Patients who visit the Emergency Department at Cohen Children’s Medical Center for treatment will experience shorter waiting times under a new fast-track process that allows for the speedy treatment of minor ailments.
"They will get home and back in action faster than if they went through the old process of sitting in the regular waiting room,” said Jahn Avarello, MD, the chief of pediatric emergency medicine at Cohen Children’s Medical Center.
Usually, patients who arrived in the Emergency Department were put through a triage system that ranks patients based on the severity of their condition, moving the most urgent to the top of the list. Although the triage system ensures patients in need of immediate care receive it first, less severe cases had to wait, and that wait only became longer as more and more children arrived.
With the growing volume of patients becoming the standard at Cohen Children’s, the fast-track process became the answer. The process is used during high-volume periods in the Emergency Department.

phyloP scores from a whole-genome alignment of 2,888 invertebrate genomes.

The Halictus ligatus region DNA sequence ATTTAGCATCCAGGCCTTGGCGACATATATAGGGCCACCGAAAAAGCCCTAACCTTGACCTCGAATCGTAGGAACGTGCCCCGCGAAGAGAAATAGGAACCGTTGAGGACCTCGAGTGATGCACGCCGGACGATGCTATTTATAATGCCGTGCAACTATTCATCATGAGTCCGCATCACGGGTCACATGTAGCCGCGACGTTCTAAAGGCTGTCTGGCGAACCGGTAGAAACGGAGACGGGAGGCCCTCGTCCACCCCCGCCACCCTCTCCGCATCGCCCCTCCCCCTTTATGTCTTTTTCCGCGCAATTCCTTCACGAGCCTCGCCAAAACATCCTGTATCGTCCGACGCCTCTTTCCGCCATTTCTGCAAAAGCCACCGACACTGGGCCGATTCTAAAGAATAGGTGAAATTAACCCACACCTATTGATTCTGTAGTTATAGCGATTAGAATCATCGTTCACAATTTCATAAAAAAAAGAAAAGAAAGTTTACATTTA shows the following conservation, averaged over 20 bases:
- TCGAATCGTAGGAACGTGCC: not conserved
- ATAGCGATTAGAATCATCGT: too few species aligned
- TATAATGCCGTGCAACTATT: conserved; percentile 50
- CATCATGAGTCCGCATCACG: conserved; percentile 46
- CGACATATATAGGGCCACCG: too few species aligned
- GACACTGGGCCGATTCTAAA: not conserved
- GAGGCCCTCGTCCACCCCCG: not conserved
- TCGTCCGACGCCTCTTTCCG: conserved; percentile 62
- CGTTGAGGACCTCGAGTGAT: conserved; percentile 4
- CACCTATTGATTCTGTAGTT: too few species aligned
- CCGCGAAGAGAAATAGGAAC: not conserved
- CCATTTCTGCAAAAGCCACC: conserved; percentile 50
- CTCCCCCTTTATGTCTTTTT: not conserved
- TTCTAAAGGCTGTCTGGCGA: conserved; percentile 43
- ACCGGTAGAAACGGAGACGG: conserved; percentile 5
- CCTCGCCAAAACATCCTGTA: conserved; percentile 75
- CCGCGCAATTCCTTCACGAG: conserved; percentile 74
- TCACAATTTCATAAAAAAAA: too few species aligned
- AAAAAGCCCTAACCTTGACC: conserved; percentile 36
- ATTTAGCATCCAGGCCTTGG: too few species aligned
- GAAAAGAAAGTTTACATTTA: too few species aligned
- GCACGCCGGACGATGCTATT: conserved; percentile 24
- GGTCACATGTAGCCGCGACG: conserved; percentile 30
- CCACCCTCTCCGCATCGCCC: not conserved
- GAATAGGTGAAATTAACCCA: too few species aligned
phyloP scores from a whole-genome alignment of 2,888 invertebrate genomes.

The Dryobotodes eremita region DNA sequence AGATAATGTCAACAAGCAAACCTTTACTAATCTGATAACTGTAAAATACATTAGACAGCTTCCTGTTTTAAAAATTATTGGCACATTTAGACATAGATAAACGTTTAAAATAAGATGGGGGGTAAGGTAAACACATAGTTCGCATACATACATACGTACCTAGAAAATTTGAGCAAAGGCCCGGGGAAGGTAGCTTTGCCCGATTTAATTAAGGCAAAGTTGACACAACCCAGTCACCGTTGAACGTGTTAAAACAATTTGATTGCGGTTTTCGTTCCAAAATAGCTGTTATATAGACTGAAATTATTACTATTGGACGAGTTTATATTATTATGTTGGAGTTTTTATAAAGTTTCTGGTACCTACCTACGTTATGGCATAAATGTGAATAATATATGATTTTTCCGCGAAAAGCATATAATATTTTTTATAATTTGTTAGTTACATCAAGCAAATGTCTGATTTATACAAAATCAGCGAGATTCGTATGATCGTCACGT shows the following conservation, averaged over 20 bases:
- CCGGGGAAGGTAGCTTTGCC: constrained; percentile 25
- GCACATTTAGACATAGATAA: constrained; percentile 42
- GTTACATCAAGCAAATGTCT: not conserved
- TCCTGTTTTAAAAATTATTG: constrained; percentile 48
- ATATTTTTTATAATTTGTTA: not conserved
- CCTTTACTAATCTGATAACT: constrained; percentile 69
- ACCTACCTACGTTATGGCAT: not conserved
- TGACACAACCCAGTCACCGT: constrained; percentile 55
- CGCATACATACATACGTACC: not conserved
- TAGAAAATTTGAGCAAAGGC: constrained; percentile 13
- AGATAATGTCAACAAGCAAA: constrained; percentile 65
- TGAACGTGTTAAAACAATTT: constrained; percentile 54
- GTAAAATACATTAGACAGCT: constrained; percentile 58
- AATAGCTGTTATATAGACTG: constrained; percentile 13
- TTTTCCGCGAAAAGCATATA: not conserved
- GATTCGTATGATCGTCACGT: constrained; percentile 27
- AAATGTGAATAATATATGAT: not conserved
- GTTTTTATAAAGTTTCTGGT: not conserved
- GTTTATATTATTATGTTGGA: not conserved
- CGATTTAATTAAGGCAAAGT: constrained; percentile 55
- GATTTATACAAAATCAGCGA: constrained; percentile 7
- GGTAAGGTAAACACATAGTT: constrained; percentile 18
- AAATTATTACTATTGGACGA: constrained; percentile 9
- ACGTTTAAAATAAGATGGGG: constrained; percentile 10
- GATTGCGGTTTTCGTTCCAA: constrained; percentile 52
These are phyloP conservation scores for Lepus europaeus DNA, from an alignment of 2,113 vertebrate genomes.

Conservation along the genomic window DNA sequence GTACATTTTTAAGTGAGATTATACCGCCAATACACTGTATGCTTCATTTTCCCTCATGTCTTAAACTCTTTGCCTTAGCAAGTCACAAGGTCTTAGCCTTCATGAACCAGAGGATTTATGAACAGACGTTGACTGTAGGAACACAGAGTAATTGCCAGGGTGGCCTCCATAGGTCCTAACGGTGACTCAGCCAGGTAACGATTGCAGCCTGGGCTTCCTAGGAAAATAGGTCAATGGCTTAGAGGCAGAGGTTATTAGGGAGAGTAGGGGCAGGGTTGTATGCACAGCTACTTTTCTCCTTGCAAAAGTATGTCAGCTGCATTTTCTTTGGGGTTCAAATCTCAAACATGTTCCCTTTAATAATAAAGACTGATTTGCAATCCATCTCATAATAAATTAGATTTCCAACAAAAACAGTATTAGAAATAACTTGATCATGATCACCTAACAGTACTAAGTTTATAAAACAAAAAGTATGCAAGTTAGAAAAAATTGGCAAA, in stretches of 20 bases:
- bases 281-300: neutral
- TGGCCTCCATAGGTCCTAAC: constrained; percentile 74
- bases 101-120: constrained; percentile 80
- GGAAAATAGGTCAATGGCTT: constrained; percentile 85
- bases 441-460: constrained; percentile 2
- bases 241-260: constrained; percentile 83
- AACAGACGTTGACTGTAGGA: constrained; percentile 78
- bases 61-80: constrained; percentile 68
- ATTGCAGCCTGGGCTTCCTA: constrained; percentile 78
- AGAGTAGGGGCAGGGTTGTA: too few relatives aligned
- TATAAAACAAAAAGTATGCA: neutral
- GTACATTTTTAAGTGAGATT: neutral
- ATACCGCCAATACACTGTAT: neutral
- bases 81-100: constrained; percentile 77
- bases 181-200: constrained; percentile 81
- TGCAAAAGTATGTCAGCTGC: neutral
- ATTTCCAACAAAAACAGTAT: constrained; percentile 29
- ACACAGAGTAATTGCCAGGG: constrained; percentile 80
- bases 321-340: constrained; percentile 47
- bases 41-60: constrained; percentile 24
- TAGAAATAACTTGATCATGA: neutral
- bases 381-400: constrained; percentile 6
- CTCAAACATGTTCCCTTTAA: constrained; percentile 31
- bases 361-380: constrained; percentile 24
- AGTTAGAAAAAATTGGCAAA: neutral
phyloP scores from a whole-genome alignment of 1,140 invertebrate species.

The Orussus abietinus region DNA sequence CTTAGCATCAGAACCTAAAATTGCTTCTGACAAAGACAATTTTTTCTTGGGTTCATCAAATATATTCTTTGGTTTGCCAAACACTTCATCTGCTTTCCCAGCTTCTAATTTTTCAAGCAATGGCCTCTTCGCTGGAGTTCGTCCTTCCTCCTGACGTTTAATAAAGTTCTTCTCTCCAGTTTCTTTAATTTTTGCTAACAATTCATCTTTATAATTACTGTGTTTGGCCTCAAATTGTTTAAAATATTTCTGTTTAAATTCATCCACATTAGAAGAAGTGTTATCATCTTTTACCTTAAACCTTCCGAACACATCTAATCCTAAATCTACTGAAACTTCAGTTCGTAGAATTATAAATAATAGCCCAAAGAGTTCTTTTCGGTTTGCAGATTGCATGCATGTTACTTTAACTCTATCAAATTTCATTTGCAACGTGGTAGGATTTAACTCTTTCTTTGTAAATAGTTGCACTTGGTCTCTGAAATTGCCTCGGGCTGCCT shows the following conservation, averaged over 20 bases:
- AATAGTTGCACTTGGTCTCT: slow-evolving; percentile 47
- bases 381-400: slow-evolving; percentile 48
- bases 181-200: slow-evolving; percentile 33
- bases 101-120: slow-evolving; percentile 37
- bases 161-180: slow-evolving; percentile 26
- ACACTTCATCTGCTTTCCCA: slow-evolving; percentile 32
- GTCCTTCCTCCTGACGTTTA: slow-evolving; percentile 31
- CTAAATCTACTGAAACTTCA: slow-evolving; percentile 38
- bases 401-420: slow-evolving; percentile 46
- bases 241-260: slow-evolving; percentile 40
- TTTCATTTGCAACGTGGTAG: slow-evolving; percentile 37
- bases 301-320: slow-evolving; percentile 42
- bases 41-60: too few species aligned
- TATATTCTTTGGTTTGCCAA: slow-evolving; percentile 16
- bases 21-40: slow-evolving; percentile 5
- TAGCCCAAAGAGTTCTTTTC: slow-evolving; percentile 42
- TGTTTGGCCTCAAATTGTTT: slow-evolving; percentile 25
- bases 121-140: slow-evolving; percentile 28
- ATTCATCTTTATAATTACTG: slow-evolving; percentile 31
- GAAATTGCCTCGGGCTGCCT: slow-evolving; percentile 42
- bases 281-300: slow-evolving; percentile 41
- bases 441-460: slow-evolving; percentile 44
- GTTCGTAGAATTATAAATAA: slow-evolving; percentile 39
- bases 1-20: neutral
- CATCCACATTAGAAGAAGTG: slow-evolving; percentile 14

Two exam rooms were transformed into a dedicated fast-track waiting room and an area where patients could wait for pending results. The loss of exam rooms was a concern, but we had to think outside of the box, Dr. Avarello said, and the benefits to the fast-track process are immense.
“We can see more patients in the same area in much less time,” he said.
The new fast-track process is all about movement. Patients are moved from the fast-track waiting room to an examination room. After being evaluated, they are moved back to the fast-track waiting room while their results are pending. This constant movement frees up space to quickly examine other children who are waiting for care.
“When we move patients through the area instead of sitting in one room to wait for results, we’ve already cut their length of stay by 30 percent, which equates to about one hour,” said Dr. Avarello.
Patients with less severe problems were not the only ones feeling the benefits of a dedicated fast-track area. High-priority patients in the triage area also found themselves being treated more quickly than before because emergency caregivers in that area can now focus on more critical cases.
“By reducing length of stay for patients with less urgent problems, it reduces the wait for everyone. We’re able to dedicate more time to patients with higher priority needs because of the dedicated fast-track, and we’re able to give those with less urgent needs the care they deserve within an acceptable time frame,” said Dr. Avarello.
While Dr. Avarello considers the fast-track process a success so far, he still sees ways to improve and expand the program. Plans are already under way to expand the fast-track area, including doubling the hours of operation in the coming months.